5 Ways To Get The Most Out Of Daytime Drinking This Summer

Jun 21, 2013 4:31 pm

Cocktail ideas and recipes to enjoy in the sun

Photo: Brian Quinn
Photo: Brian Quinn
Drinking Pimm's on rare summer days has been tradition in England for centuries.
 
A refreshing punch has always been a drink meant for summer sharing.
A refreshing punch has always been a drink meant for summer sharing.
 

There are many reasons to love the summer. Beaches, picnics, boat trips, tennis at Wimbledon and the U.S. Open, outdoor concerts and music festivals, Fourth of July, Shakespeare in the Park. The list goes on. At the top of my list, though, is daytime drinking.

I have a philosophy for the benefits of drinking all afternoon. You start at 2 p.m. and are finished by 10 p.m. without having a hangover the next day. In other words, you can wake up and make brunch! I also find it more sociable than nighttime drinking, since it consists of some sort of activity that doesn’t include sitting in a dark bar.

A great daytime drink is refreshing, easy-to-make and always ice cold. It’s also a good idea for it to be semi-weak, since you’ll be drinking all afternoon in the sunshine. Here are a few of my favorite daytime drinking traditions.

1. BRING OUT THE BLENDER!
One reason I love drinking during the day is it gives me an excuse to break out the blender. There isn't much you can’t blend in a The piña colada is the ultimate summer blended drink. Invented in the Caribe Hilton in Puerto Rico, it's a simple mix of three ingredients thrown in a blender with ice and served with as many cheesy garnishes as you can fit in the glass.

Piña Colada Recipe
1 part Mount Gay Golden Rum
1 part Crème of Coconut (Coco Lopez)
Pineapple juice (or throw some fresh pineapple into your blender instead if you can — it will taste a lot better)
Crushed ice

Hit blend and pour into a hurricane glass. Garnish with a pineapple spear, cocktail cherry, cocktail umbrella, some sort of plastic monkeys and a flag.

2. DO AS THE ENGLISH DO
During the four days of summer that we get in the UK, we all hit the pub gardens and order a jug of Pimm’s. Drinking the so-called fruit cups has been a tradition for centuries, and it’s a perfect refreshing cocktail for daytime drinking. Plus, it’s really easy to make and there are many simple, tasty variations of the drink. The English like to drink Pimm’s on occasions such as Wimbledon and The Henley Royal Regatta. It makes its all seem rather proper, until you have had three or four.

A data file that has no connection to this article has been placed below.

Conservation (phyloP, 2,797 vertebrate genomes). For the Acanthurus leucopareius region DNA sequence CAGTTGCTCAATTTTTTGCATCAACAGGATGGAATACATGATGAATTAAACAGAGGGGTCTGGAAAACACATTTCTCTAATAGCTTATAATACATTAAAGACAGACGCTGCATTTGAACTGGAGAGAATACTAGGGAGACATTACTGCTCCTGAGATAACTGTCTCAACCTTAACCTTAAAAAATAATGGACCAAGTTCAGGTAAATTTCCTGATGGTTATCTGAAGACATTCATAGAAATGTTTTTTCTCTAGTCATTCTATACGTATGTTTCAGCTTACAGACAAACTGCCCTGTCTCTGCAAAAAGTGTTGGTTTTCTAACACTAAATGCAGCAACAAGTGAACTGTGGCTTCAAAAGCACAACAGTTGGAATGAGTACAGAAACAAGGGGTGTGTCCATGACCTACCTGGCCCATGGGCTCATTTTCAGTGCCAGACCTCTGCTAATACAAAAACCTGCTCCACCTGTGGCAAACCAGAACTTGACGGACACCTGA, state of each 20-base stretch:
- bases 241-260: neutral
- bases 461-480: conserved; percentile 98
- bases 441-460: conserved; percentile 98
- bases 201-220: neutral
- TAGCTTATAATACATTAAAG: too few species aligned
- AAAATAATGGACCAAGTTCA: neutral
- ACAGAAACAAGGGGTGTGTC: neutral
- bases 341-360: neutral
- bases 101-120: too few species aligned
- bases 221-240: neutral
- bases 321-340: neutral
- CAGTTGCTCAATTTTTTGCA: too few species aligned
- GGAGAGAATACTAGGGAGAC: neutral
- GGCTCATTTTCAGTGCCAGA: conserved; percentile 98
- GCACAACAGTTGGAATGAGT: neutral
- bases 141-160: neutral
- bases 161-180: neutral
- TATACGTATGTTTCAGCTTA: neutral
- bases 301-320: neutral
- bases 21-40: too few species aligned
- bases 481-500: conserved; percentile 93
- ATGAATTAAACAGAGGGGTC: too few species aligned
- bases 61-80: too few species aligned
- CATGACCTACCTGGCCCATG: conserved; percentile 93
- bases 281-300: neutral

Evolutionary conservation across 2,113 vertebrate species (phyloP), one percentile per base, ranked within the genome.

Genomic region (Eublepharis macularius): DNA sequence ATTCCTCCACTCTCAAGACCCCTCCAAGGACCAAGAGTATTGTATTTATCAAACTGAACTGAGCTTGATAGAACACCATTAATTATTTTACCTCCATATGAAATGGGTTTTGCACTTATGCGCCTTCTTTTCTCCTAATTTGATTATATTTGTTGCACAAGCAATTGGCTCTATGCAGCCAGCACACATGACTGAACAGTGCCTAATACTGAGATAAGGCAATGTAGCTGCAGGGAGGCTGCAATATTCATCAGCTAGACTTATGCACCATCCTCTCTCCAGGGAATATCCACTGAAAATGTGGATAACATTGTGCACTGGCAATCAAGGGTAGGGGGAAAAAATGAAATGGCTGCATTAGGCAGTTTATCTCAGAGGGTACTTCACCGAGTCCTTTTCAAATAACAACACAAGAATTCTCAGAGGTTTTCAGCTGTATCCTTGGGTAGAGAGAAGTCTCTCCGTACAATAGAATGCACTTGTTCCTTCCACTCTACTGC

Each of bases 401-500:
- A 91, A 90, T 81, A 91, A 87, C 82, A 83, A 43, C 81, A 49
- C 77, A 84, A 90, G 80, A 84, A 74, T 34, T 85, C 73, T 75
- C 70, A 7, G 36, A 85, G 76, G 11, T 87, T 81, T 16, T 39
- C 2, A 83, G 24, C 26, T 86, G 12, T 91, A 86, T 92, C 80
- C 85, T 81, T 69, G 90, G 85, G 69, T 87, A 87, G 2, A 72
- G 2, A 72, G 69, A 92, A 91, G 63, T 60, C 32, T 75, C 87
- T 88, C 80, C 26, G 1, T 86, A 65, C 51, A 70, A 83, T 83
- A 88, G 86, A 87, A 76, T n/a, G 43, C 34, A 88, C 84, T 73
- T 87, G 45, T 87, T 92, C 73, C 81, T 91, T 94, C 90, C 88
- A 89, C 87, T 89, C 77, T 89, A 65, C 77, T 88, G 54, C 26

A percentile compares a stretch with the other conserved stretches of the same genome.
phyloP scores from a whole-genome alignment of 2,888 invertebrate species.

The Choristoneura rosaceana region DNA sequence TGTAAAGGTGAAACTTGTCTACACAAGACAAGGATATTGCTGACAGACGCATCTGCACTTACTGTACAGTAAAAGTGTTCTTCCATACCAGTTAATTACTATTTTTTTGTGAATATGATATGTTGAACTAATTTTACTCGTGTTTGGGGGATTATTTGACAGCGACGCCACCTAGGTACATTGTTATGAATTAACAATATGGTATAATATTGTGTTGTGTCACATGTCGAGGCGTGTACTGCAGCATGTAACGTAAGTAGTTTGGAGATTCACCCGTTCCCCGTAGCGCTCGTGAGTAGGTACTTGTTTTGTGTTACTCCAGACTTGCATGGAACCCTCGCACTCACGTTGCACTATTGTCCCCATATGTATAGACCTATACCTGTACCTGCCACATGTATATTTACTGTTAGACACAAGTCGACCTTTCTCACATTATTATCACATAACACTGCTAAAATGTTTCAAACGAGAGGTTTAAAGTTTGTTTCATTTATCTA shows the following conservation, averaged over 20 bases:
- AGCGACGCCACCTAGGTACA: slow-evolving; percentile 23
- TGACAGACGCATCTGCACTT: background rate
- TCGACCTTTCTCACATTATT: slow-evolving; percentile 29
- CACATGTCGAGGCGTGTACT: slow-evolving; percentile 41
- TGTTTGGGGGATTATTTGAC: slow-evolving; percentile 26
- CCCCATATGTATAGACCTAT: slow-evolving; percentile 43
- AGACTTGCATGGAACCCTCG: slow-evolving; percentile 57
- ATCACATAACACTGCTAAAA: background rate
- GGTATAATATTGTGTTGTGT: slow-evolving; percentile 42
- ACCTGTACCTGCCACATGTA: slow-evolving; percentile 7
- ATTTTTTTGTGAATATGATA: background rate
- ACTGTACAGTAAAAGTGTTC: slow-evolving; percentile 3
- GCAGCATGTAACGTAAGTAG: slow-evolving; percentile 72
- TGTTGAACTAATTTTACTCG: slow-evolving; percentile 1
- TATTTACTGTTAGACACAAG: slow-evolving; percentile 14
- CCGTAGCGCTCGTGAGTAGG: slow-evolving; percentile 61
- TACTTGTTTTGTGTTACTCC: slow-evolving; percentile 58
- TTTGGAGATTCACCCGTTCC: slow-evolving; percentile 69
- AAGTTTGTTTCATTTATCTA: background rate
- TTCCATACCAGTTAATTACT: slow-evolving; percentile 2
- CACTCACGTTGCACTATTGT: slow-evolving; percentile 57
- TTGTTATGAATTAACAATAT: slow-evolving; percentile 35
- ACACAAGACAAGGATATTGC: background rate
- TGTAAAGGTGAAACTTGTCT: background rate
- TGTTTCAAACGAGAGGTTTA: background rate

Classic Pimm’s Cup Recipe
6 ounces Pimm’s #1
12 ounces ginger ale
Slices of cucumber, strawberries and fresh mint
Slices of lemons, oranges and apples. (Don’t worry if you don’t have all of the fruit. The idea is like sangria: get as much in there as possible and the drink will take on the flavor of the fruit)

Add ice to chill and pour into tall glasses to sip in the garden.

3. PUNCH UP!
Long before there was the mixed drink known as a cocktail, there was punch — a delightful “flowing bowl” of fine spirits mixed with teas, sugars, spices and citruses, to name a few of the most common ingredients added to the base alcohol. In short, punch has always been, and still is, a drink meant for sharing. The name derives from the Hindu word panch, which means “five” and refers to the number of ingredients used in the basic recipe of the drink: sour (usually citrus), sweet (most often sugar), strong (the good stuff, your spirit), weak (tea, for example) and spice (nutmeg is one of the most common ones used).

The Fish House Punch Recipe
(Invented in 1732 and said to have been enjoyed by George and Martha Washington)
1 part lemon juice
1 part simple syrup
4 parts Smith & Cross Rum 
2 parts Cognac Pierre Ferrand 1840 Original Formula
1/2 part peach brandy
1/2 part Luxardo Maraschino Liqueur
2 parts freshly made green tea 
2 parts Champagne (I know that Champagne isn’t technically a spice but I don’t hear anyone complaining)

Build all ingredients into a punch bowl, add ice and serve with a ladle into punch cups.

4. GET ACQUAINTED WITH BRAZIL'S NATIONAL DRINK
The Brazilians drink so much cachaça that their national spirit is the third biggest selling spirit on the planet (after vodka and soju). The most common way Brazilians drink cachaça is in their trademark cocktail — the caipirinha — which probably makes it the biggest selling cocktail in the world. Sorry, Cosmopolitan.

It is another really simple drink to make since all you need is sugar, limes, a bottle of cachaça, a muddler and some crushed ice. Brazil always congers up images of endless summer carnivals. Love Brazil.

Caipirinha Recipe
Cut a whole lime into wedges and place into a rocks glass. Add two spoons of fine sugar and muddle with lime wedges until it has dissolved into the lime juice. Fill glass with crushed ice and stir the contents of glass into the crushed ice.

Fill glass with a healthy measure of Leblon cachaça. You can add other fruits into the mix with your caipirinha such as berries or slices of mango and muddle them in with the limes and sugar. I personally like adding a few sliced kumquats or a sliced passion fruit.

5. GIN AND TONICS. BELIEVE!
Lastly, it would be very un-English of me to leave out the classic summer drink — the gin and tonic. All you need is gin, tonic and a slice of lemon or lime for the perfect hot weather drink. I like Plymouth or Beefeater gin mixed with either Q Tonic or Fever Tree Tonic. Or try out one of these American craft gins. Enjoy.

An earlier version of this column appeared on Food Republic on May 23, 2012.

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